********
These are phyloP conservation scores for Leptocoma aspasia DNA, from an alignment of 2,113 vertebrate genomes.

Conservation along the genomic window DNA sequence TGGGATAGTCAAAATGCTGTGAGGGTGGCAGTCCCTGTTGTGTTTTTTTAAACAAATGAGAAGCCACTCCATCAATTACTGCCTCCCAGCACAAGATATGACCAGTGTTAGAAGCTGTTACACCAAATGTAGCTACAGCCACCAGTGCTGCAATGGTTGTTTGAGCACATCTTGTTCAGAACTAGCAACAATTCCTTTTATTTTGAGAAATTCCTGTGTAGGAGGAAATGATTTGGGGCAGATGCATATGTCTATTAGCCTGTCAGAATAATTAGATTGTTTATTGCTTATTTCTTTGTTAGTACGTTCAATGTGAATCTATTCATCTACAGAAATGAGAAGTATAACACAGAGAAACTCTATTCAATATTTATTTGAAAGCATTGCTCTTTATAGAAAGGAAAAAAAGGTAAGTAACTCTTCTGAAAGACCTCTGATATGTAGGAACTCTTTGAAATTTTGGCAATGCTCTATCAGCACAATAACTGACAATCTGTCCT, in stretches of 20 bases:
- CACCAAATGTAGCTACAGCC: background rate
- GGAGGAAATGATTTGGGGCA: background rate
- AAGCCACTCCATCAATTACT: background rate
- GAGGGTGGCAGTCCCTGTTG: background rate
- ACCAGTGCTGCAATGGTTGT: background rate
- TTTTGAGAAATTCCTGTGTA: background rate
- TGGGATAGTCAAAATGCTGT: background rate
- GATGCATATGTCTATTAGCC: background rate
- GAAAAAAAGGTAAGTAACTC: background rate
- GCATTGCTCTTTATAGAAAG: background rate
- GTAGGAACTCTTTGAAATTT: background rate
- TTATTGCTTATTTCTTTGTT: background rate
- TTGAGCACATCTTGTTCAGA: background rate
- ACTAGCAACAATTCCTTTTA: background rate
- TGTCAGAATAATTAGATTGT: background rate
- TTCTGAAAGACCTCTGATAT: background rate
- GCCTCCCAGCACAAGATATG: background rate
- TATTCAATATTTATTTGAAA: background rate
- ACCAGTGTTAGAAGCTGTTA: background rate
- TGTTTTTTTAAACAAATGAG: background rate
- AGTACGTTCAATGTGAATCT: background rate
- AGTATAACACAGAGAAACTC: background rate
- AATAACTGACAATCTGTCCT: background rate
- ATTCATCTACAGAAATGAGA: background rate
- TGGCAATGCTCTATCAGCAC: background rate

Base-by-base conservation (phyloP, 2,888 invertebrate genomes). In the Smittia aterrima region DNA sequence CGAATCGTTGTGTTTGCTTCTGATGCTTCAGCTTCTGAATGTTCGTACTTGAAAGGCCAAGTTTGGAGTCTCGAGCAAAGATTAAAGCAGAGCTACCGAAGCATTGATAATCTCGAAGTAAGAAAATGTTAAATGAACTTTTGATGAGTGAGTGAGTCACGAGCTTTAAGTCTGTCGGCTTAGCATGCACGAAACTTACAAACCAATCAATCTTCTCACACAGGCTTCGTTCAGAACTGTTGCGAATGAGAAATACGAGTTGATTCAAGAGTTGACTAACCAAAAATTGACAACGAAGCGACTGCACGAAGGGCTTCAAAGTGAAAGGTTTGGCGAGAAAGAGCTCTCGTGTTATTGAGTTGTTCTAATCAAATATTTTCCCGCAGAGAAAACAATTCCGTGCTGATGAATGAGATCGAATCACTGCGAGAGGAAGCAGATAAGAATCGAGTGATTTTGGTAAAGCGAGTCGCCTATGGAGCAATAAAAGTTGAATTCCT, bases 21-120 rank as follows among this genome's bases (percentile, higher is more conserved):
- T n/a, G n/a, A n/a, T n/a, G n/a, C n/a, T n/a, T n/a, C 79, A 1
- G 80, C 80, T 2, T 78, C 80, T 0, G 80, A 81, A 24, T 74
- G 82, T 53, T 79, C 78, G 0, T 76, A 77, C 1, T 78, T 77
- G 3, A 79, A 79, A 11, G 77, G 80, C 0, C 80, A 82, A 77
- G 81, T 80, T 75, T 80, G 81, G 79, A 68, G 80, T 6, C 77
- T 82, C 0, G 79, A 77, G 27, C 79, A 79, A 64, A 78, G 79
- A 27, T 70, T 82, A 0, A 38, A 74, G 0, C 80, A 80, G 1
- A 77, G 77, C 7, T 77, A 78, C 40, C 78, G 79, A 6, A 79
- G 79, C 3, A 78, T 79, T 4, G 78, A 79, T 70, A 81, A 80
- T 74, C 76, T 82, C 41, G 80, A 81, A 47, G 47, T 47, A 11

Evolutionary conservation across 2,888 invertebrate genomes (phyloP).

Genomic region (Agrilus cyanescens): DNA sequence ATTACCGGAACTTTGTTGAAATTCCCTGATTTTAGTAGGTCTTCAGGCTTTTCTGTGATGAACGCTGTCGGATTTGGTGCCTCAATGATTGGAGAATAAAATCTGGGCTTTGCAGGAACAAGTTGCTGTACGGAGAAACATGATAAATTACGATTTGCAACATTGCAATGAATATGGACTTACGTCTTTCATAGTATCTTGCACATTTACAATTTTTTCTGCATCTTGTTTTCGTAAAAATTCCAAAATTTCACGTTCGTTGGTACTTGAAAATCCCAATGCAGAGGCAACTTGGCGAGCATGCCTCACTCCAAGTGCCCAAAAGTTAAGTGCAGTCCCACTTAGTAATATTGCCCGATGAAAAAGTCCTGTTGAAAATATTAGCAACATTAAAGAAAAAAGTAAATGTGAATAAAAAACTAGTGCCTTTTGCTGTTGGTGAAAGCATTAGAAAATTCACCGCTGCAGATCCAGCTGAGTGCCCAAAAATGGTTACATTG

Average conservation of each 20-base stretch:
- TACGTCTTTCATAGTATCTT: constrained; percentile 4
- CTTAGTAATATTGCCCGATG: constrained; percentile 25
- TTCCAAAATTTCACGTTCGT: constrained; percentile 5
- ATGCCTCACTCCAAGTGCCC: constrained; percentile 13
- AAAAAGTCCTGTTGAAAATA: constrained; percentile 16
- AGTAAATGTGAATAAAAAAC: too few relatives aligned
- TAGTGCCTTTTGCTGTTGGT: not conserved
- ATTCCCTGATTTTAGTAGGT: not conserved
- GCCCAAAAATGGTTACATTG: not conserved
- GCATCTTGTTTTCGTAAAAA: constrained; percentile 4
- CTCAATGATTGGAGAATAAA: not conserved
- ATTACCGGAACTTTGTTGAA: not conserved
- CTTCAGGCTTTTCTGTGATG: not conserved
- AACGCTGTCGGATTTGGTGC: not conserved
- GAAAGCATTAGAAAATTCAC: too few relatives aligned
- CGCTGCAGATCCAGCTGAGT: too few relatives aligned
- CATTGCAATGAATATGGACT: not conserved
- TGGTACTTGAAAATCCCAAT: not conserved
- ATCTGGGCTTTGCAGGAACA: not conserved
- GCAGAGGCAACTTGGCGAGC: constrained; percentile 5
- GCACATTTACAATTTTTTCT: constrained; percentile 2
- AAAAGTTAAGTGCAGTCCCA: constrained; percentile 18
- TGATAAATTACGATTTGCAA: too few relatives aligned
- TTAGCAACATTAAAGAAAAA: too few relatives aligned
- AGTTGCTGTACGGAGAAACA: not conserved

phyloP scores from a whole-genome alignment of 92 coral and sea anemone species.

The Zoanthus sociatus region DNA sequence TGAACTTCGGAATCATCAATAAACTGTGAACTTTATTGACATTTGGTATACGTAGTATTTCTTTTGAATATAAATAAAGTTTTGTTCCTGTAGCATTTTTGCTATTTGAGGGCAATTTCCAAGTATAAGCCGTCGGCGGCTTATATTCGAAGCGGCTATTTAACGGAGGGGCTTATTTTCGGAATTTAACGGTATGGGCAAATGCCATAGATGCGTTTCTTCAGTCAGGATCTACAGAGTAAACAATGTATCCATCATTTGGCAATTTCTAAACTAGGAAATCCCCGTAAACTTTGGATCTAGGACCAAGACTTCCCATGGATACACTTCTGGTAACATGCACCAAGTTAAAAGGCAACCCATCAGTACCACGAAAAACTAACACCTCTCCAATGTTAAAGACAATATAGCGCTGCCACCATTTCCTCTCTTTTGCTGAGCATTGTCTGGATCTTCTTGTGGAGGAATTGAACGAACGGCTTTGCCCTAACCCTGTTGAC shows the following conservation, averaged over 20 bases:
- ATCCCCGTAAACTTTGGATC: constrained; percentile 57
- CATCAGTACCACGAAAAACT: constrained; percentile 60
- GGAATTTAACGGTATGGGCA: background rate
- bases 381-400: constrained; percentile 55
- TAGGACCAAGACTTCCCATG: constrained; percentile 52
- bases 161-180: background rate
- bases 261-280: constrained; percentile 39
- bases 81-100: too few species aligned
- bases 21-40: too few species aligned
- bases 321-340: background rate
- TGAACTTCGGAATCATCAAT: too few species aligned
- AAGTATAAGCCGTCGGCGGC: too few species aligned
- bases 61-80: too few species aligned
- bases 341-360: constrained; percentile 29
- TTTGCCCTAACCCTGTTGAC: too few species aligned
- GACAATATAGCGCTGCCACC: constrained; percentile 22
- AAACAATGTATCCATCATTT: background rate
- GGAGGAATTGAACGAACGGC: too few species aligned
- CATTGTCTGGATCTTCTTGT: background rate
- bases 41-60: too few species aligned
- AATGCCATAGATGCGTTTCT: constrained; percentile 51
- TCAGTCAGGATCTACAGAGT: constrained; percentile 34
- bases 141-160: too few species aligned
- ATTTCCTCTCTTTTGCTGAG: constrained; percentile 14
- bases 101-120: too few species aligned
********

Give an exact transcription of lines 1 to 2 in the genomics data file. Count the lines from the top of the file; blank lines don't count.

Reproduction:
These are phyloP conservation scores for Leptocoma aspasia DNA, from an alignment of 2,113 vertebrate genomes.

Conservation along the genomic window DNA sequence TGGGATAGTCAAAATGCTGTGAGGGTGGCAGTCCCTGTTGTGTTTTTTTAAACAAATGAGAAGCCACTCCATCAATTACTGCCTCCCAGCACAAGATATGACCAGTGTTAGAAGCTGTTACACCAAATGTAGCTACAGCCACCAGTGCTGCAATGGTTGTTTGAGCACATCTTGTTCAGAACTAGCAACAATTCCTTTTATTTTGAGAAATTCCTGTGTAGGAGGAAATGATTTGGGGCAGATGCATATGTCTATTAGCCTGTCAGAATAATTAGATTGTTTATTGCTTATTTCTTTGTTAGTACGTTCAATGTGAATCTATTCATCTACAGAAATGAGAAGTATAACACAGAGAAACTCTATTCAATATTTATTTGAAAGCATTGCTCTTTATAGAAAGGAAAAAAAGGTAAGTAACTCTTCTGAAAGACCTCTGATATGTAGGAACTCTTTGAAATTTTGGCAATGCTCTATCAGCACAATAACTGACAATCTGTCCT, in stretches of 20 bases: